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AIA Talks! First Humans in the Americas 21 January 2014

Kathleen Holen, who did her MA in Archaeology at Exeter University in Devon, UK, will explore how early hominins in Africa learned how to break large animal limb bones with hammerstones to extract marrow at least 2.5 million years ago. Early hominins also learned to flake bone into expedient and patterned bone tools by 1.2 million years ago. Video of experimental breakage of elephant and cow limb bones shows how breakage patterns found on animal limb bones from archaeological sites were produced. Patterned bone breakage and flaking of limb bones at numerous late Pleistocene mammoth sites in the Americas provide evidence of human technology and behavior at least 30,000 years ago.

Dr. Steven Holen, the former Curator of Archaeology at the Denver Museum of Nature and Science, will address a controversial topic that we have explored with several of our visiting AIA lecturers—the peopling of the Americas. He will open his talk with a history of debate and then offer new evidence and ideas about the date when humans first entered the Americas and by what routes and methods.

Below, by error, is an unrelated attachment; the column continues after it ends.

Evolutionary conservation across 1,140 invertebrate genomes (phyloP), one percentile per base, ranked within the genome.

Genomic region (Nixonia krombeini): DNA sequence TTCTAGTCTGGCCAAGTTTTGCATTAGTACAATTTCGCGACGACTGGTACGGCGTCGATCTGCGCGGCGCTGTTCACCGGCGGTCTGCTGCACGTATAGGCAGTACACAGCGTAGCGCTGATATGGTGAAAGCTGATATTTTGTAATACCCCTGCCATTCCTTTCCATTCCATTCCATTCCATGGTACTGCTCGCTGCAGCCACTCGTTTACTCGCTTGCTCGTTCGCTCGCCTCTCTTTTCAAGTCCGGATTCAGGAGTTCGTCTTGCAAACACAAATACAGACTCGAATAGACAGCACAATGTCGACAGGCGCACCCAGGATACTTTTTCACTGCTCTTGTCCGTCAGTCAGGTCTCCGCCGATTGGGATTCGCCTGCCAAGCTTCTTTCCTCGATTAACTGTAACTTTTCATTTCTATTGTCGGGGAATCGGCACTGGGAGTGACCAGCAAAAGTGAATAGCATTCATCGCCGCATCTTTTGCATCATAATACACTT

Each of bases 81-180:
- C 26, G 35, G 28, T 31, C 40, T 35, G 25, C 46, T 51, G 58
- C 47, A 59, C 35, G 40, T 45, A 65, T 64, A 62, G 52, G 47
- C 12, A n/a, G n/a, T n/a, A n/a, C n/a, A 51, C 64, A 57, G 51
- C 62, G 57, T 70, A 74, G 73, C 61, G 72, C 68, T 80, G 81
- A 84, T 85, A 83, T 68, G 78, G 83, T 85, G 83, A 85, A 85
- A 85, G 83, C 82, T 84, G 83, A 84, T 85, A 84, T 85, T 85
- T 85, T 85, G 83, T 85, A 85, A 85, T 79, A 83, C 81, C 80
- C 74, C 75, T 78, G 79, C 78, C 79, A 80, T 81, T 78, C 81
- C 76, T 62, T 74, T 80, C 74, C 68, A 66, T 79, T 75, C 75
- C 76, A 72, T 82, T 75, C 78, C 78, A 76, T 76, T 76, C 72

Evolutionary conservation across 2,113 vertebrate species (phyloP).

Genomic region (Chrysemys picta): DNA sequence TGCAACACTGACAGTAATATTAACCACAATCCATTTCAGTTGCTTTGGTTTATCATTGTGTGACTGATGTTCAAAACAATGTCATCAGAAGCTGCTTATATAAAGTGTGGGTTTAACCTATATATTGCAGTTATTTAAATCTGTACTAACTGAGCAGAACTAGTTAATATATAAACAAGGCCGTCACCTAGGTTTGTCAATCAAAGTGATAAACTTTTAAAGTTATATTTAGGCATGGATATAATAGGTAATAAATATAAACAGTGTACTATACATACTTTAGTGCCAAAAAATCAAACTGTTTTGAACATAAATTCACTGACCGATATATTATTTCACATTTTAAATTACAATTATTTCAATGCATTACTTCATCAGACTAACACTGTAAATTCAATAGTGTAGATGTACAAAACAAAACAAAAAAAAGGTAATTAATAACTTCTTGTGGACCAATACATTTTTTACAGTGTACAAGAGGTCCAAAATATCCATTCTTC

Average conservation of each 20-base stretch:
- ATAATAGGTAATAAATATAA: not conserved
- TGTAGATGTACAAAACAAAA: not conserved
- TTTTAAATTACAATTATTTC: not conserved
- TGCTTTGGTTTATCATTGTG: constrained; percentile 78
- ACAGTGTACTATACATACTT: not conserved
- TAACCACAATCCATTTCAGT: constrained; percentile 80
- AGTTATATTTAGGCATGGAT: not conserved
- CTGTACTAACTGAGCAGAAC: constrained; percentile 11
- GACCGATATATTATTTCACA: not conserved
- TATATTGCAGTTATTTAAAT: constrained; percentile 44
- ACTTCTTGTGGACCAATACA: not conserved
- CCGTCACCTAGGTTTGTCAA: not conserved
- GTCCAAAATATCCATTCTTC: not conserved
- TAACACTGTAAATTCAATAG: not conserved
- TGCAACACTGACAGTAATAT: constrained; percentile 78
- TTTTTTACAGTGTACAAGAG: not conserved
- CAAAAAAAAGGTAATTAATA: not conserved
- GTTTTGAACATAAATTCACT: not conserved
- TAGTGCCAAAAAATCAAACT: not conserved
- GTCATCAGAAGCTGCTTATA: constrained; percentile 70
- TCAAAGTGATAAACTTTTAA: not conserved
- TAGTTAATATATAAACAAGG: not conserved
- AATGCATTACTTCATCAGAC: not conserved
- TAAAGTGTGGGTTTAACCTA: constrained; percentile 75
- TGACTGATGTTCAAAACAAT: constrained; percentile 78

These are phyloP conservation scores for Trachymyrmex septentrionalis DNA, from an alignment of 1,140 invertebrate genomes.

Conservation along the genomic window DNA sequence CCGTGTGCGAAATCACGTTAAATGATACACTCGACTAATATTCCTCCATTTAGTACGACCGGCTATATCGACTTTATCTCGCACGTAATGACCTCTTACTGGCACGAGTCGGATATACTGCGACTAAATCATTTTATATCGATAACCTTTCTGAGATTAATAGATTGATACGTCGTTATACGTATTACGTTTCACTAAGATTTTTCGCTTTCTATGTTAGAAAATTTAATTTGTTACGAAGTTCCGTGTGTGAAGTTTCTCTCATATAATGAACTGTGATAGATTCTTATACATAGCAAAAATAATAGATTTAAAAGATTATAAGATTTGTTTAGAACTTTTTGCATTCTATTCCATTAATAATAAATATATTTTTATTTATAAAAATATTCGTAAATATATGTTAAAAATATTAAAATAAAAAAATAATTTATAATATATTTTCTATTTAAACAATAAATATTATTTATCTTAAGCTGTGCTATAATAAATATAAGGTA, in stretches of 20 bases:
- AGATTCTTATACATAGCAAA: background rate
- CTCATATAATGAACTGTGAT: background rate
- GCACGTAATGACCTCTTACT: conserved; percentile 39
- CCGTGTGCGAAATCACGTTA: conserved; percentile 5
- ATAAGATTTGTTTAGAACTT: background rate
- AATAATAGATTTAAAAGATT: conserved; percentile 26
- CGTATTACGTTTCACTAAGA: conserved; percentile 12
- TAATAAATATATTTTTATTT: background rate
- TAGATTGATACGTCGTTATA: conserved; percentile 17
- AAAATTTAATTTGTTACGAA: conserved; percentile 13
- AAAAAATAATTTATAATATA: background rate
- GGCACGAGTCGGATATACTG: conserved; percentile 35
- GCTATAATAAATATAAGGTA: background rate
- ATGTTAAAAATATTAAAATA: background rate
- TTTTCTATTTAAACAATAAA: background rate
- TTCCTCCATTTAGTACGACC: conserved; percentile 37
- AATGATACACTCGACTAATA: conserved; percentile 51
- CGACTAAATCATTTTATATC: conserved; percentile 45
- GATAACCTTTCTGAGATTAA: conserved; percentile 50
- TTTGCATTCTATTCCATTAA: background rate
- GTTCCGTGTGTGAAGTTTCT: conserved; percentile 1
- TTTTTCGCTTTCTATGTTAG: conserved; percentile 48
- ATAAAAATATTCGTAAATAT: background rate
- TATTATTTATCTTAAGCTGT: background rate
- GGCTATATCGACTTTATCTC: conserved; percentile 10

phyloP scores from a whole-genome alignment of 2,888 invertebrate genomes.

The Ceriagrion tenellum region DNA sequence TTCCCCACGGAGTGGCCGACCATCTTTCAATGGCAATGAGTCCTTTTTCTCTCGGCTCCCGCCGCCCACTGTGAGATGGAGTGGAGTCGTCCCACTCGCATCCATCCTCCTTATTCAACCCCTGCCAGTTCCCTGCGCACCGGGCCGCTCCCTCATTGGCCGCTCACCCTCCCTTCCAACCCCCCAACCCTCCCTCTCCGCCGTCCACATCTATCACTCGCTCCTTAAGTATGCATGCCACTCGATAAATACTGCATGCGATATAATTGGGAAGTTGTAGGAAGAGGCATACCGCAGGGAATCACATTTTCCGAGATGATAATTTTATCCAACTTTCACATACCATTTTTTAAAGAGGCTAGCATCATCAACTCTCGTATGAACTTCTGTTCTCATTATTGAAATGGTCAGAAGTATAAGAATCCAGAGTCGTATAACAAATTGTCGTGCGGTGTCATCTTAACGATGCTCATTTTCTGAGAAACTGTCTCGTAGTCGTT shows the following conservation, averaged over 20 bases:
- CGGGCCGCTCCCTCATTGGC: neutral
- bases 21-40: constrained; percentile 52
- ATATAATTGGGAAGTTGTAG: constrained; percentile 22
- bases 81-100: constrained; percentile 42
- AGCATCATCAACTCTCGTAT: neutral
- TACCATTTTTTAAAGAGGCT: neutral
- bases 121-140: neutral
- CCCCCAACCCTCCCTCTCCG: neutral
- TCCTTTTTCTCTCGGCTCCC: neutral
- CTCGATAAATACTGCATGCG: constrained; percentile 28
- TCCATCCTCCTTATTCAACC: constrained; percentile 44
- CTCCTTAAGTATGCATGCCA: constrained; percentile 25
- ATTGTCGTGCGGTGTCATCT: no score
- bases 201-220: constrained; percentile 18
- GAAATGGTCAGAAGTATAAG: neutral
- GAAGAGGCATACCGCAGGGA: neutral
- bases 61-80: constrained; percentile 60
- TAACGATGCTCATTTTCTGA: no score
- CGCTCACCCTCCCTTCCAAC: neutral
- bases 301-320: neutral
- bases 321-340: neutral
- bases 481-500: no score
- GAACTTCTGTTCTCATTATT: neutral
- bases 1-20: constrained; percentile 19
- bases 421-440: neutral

Tuesday, Jan. 21 
  Kathleen Holen
When People Broke Bones: Early Human Technology and Experimental Archaeology
12:45 PM
Wilson Hall 168

Tuesday, Jan. 21
Center for American Paleolithic Research
Early Humans in the Americas: When, Where and Why
7:30 PM
Wilson Hall Theatre

All events are free and open to the public.  Please come and bring a friend!

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